Predictive modelling is set to revolutionise how organisations deliver L&D initiatives. HRD explores the latest developments and where the future might lead.
HR PROFESSIONALS are becoming more and more adept at utilising the insights gleaned from big data to bolster their decision-making capabilities. Talent management, recruitment and performance management are just three areas in which big data is being used, not just to underline past trends but to forecast ahead.
Now it’s time for L&D departments to get in on the act. Karlie Cremin, principal of Dynamic Leadership Programs Australia, says this is a relatively new development, especially in Australia. While some companies are embracing data insights, Cremin says there are unique challenges in the L&D arena, primarily because there is not as much pre-existing data on L&D activities.
“E-learning has to a certain extent started to change this; however, the correlations between that data and outcomes have not been completely established yet,” she says. “For this reason, it can be difficult for organisations to know where to start.”
A predictive tool
Perhaps the most exciting development regarding the use of big data to shape corporate L&D is predictive modelling. Predictive modelling is the process of taking a data set and utilising identified variables to model the probability of different outcomes. This allows users to draw correlations between variables and identify predictors within a data set. This then provides a platform from which to take strategic action.
There are several ways this can be used in the L&D space, as Cremin explains. “The easiest, and subsequently cheapest, application is using workforce data to predict skills need,” she says. “This then provides the roadmap for where you need to be investing to ensure that the organisation has access to the skills it needs, when it needs them.”
Beyond that, Cremin says the possibilities “are endless”. For example, predictive modelling can be used to tailor L&D programs to the individual user. It can also be used to forecast the effectiveness of a program, from which course conveners can make changes to ensure highest yield. HR practitioners can even utilise predictive modelling to identify high-performing candidates for early selection into leadership programs.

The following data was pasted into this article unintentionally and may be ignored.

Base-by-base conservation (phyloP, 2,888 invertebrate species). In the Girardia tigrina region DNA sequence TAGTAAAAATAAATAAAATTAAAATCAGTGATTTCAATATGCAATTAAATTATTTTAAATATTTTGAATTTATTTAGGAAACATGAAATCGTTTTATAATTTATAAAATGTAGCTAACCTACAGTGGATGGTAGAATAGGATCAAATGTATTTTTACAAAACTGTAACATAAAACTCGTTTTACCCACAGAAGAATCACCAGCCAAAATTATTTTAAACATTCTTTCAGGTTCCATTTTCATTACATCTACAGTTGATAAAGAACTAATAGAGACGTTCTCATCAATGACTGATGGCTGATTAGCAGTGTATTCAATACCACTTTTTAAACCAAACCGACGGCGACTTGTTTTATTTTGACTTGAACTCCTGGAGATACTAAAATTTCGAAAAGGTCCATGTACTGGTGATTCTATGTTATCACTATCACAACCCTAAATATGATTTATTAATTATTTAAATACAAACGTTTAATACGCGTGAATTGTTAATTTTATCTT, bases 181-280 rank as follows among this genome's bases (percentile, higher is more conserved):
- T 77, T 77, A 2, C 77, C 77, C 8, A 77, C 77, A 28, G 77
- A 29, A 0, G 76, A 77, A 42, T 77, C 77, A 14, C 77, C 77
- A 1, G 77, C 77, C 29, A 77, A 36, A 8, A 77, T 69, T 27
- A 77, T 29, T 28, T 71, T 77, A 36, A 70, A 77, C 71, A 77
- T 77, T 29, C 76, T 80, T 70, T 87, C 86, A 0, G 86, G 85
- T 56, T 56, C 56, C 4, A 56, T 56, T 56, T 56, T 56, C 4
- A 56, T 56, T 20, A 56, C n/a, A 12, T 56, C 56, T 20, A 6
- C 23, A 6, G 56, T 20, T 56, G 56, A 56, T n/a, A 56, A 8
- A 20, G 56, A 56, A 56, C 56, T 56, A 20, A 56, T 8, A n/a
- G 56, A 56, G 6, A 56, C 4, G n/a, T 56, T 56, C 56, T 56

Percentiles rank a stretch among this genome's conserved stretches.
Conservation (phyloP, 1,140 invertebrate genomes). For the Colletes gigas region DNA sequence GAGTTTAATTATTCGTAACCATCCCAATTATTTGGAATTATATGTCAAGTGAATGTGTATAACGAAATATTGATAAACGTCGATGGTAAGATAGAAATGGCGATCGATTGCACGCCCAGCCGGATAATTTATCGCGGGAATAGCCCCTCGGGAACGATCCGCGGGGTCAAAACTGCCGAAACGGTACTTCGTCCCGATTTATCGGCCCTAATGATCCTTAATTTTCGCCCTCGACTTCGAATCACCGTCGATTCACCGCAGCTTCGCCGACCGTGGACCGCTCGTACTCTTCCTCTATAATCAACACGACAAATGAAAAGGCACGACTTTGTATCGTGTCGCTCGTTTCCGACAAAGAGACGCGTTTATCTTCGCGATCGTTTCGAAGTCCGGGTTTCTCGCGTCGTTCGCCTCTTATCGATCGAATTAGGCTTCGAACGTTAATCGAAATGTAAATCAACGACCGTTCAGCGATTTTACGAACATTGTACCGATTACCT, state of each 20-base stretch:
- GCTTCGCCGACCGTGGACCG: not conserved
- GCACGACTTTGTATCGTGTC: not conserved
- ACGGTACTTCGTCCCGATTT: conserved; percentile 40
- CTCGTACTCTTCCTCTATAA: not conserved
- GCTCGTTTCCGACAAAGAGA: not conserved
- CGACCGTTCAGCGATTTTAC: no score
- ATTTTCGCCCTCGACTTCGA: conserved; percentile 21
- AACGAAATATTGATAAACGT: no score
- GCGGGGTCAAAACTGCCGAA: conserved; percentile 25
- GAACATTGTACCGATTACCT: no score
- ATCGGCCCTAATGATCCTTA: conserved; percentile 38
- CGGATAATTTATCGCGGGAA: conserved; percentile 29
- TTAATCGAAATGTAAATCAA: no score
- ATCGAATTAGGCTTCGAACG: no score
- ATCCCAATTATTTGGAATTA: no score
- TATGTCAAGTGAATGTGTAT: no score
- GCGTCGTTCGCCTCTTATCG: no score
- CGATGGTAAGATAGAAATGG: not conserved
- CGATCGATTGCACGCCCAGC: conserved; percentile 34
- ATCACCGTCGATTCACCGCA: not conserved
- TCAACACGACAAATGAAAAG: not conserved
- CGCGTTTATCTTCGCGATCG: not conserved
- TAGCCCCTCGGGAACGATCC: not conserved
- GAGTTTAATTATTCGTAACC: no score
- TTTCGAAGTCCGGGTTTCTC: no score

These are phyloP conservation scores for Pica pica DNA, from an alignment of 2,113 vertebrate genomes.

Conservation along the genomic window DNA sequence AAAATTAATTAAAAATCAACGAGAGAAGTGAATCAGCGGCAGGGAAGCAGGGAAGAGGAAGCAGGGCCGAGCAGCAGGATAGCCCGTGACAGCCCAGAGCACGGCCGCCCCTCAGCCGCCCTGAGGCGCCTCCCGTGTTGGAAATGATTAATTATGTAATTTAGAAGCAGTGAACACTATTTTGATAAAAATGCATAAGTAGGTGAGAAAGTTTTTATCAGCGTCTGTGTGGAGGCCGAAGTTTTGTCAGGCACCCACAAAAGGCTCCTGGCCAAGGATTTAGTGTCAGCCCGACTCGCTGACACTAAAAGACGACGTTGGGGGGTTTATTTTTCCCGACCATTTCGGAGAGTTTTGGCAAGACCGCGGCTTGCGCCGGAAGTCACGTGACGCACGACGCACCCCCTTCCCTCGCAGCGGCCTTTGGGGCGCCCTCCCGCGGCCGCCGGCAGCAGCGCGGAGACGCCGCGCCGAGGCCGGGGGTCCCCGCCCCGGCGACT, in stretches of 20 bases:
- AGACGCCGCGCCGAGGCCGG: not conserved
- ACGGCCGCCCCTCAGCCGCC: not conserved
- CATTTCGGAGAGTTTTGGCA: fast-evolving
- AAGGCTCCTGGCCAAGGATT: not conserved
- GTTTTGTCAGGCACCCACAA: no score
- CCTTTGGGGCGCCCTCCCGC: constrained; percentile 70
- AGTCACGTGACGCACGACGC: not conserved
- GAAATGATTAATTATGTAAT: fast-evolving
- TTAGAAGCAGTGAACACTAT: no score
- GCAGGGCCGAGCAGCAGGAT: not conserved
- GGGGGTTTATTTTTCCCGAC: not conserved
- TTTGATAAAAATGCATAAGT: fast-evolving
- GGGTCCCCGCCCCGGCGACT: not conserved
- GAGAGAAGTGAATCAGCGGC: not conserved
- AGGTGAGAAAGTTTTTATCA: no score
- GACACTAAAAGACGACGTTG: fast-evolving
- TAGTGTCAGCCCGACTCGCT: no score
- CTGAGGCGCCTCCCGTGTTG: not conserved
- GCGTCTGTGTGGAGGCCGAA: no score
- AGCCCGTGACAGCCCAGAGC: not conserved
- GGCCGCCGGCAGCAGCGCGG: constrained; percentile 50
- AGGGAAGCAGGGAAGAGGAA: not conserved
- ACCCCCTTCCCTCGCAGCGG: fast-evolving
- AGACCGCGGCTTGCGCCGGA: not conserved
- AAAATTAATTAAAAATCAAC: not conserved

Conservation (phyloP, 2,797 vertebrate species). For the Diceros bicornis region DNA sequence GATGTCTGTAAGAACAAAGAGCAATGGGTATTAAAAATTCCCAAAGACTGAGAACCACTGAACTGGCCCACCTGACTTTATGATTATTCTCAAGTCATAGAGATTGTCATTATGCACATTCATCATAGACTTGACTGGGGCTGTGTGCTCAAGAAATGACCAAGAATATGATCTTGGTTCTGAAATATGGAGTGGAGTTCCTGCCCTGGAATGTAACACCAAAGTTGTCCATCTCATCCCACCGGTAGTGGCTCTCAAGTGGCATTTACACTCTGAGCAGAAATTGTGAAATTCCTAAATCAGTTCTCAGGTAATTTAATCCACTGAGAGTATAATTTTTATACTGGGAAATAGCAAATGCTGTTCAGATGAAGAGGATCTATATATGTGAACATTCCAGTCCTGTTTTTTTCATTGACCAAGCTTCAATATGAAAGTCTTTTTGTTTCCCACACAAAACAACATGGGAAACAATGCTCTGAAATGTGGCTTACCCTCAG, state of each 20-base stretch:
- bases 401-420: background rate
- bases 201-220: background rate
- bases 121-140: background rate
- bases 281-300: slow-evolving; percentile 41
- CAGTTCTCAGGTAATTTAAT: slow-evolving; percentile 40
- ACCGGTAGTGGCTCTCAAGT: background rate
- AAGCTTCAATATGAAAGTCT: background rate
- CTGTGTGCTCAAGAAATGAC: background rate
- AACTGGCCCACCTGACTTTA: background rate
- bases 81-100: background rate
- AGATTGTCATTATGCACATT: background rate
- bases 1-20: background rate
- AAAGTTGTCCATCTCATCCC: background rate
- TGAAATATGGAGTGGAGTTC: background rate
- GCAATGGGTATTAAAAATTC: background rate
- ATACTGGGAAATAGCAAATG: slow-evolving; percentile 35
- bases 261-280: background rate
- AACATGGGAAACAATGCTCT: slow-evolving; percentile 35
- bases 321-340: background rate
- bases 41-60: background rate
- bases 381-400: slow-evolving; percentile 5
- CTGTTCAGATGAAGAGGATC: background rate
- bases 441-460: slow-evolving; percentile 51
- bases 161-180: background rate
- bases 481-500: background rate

“These are just some of the uses we know of right now,” says Cremin. “I struggle to fathom the scope of predictive modelling in this space in the future. It will be huge.”
Adaptive, personalised career paths
Countless surveys and research papers have identified that employees value career paths and development plans – these are often cited as the most valuable retention tools for employers. Data insights are helping on this front, too, by providing HR with the ability to track data on an employee during their journey through their employment with the organisation. This can be used for predictive modelling around development plans and optimum times for investment, development and progression.
“What this means is that big data is already allowing development plans and the way individuals manage their careers to be highly customised to the individual, and highly adaptive to variables such as personality, stage of life and preferences in general,” says Cremin. “Big data is now giving us access to create an intersection between customising L&D activity for the needs of the individual, customising L&D activity for the organisation and predicting the point where both will have the highest utility. This is truly exciting.”
Even more revelatory is the potential for data insights to be used to hone training effectiveness. For example, these insights may reveal that learners tend to skip over or appear to be disengaged with one component of a course. Data captured by e-learning platforms can reveal huge amounts of information about a user’s interaction, learning preferences and often how that correlates to absorption of information and their use of critical thinking. This data can then very easily be used to piece together a course specific to the individual, which covers the same information as the course everyone else does. The difference, however, is that it’s customised to ensure the best learning experience for the individual.